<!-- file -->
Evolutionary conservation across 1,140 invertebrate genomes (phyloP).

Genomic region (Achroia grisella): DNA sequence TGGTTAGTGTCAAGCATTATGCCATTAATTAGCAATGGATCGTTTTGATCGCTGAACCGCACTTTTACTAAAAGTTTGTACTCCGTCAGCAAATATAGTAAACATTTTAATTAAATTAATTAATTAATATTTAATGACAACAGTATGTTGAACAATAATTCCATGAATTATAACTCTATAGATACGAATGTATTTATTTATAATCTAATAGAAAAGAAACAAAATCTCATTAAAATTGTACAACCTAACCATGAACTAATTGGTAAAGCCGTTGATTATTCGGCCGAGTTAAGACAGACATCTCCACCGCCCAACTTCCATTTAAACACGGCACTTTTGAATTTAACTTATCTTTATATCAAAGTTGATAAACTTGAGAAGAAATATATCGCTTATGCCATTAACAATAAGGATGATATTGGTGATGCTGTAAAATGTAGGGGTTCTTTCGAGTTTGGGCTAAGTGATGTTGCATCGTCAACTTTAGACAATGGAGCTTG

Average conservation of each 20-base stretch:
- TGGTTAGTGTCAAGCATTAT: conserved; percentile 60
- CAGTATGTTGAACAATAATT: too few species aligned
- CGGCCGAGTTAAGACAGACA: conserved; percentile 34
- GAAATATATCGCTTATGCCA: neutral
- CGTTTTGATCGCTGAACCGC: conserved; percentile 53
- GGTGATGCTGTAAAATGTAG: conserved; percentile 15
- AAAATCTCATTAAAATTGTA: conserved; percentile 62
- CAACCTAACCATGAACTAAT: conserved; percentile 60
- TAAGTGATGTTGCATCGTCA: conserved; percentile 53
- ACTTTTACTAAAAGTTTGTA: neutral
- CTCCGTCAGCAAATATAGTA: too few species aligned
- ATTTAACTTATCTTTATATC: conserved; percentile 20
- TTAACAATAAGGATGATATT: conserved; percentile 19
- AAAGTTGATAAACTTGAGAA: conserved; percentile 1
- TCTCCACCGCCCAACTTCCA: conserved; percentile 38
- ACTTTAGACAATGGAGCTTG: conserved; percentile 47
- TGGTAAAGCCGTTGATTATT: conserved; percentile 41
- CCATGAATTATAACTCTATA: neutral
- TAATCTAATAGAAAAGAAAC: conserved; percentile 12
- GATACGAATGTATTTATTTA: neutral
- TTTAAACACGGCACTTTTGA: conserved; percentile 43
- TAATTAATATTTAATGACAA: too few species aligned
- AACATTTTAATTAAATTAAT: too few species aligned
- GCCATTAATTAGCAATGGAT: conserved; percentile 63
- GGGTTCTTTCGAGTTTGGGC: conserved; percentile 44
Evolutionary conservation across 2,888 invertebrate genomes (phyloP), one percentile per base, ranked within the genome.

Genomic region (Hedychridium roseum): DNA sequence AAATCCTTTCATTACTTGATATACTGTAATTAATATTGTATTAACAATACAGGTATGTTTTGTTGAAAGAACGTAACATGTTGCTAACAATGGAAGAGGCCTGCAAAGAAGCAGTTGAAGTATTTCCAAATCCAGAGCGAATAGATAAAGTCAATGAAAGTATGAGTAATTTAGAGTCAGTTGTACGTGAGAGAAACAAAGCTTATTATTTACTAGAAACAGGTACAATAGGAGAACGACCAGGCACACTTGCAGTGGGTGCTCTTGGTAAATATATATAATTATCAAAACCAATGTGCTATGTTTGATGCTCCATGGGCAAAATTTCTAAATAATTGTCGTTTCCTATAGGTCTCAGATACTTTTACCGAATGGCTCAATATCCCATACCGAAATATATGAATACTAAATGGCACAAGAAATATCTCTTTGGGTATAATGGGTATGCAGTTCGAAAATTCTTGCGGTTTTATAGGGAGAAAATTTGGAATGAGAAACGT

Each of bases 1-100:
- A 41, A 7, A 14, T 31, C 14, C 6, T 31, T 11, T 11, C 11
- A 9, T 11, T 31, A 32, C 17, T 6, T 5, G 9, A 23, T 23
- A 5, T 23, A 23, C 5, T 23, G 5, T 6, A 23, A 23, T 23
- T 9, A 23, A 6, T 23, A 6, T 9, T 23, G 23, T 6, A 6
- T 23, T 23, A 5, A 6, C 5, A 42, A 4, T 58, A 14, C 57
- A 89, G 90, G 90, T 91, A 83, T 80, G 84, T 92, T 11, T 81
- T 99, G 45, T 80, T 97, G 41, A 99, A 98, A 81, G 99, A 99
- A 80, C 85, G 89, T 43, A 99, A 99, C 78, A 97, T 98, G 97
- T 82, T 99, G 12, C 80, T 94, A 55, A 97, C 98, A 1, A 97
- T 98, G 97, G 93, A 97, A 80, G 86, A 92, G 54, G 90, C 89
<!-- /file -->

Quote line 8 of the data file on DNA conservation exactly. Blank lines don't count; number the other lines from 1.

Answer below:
- CGTTTTGATCGCTGAACCGC: conserved; percentile 53